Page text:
Thus it was that I stumbled across The Angel’s Game while moving house and decided that it was time to bite the proverbial bullet and read the book and just surrender myself to the possibility of disappointment.

One of the things that I think classifies this author as a master is his ability to create an entire world that teeters on fantasy. It is hard to tell what is real in Zafon’s writing and what is lost in the mist of his imagination. There is no doubt that The Angel’s Game meets this expectation for there are several cloudy worlds mingling in this tome. I loved the versions of reality that Zafon created here and I found each of them intriguing for different reasons… I also enjoyed the different narrative strands and the way that they hung with possibility sometimes realised and sometimes not.

On one level this book grabbed me at the outset:

“A writer never forgets the first time he accepted a few coins or a word of praise in exchange for a story. He will never forget the sweet poison of vanity in his blood, and the belief that, if he succeeds in not letting anyone discover his lack of talent, the dream of literature will provide him with a roof over his head, a hot meal at the end of the day, and what he covets most: his name printed on a miserable piece of paper that surely will outlive him.”

It seems that this is Zafon’s primary interest, the power of words, of their imprint on paper and how that paper lingers – the Cemetery of Books, it finds its home here too. “A writer is condemned to remember that moment, because from then on he is doomed and his soul has a price.” I was intrigued by this character that lead the book’s opening. He was nicely rounded and seemed to leap from the pages, his passion and pain so entirely captivating that I found myself drawn into his world. The first part of the novel continued in this fashion – ACT ONE: City of the Damned.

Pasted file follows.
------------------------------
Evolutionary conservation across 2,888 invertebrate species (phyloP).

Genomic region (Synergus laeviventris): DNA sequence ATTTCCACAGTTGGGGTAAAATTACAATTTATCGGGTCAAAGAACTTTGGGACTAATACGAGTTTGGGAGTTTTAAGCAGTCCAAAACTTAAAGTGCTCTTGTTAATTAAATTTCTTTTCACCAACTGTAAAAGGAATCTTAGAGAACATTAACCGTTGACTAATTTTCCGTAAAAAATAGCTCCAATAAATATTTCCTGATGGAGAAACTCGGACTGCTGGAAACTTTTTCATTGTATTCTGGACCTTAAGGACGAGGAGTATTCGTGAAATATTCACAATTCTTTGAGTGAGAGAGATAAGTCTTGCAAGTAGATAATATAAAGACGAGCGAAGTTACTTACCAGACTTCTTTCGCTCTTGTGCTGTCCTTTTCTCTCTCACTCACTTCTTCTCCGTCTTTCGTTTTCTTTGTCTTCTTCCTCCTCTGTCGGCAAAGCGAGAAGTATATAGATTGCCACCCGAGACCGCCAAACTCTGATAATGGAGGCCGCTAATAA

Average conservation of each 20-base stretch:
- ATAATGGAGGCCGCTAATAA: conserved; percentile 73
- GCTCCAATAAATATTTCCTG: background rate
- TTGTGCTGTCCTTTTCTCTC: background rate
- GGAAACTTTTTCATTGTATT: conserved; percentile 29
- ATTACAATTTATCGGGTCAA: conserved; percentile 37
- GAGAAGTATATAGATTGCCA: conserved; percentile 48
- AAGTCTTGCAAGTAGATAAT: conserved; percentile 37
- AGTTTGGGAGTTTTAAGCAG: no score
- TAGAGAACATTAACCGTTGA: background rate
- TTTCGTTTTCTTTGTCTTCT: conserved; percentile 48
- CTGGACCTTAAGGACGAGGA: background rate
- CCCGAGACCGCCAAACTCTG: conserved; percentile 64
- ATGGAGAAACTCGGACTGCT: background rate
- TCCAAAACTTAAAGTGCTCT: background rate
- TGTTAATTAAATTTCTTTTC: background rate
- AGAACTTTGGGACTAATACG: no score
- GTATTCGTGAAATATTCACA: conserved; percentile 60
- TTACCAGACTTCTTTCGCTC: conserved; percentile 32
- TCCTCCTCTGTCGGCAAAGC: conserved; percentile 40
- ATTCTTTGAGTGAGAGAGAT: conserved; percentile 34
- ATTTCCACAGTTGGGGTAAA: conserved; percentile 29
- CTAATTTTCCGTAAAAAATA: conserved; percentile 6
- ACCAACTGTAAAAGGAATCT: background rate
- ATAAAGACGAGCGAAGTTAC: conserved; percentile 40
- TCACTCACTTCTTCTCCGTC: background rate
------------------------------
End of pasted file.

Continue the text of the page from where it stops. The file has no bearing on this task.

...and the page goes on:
As we travel through David Martin’s world we meet a host of other characters, the bookseller and his son, the writer, the illusive editor Andreas Corelli and the essential love interest, Cristina. Some of these characters are more beautifully developed than others and perhaps this is par for the course in a novel which covers so many different genres – history, fantasy, epic love story, mystery, thriller … Unfortunately, at some point I was lost by the intermingling of these different elements and I found myself struggling to read the second part of this book. I can’t seem to pinpoint exactly what element led me astray … at times I didn’t really care about Martin and his miseries and I think that in order for one to fall for a book one has to feel some sort of commitment to the protagonist, or to another character. I wanted Martin to have more spine, to be substantial perhaps. When he finally did show himself to be somewhat heroic it was too late and thus I didn’t cry for him when his loved one disappeared under the ice … I think at that moment I was simply too confused by the way that the novel’s structure seemed to disintegrate or maybe vanish.

I still enjoyed the book and I was very taken with its ending, confronting as it was. Not quite The Shadow of the Wind … but not too disappointing either!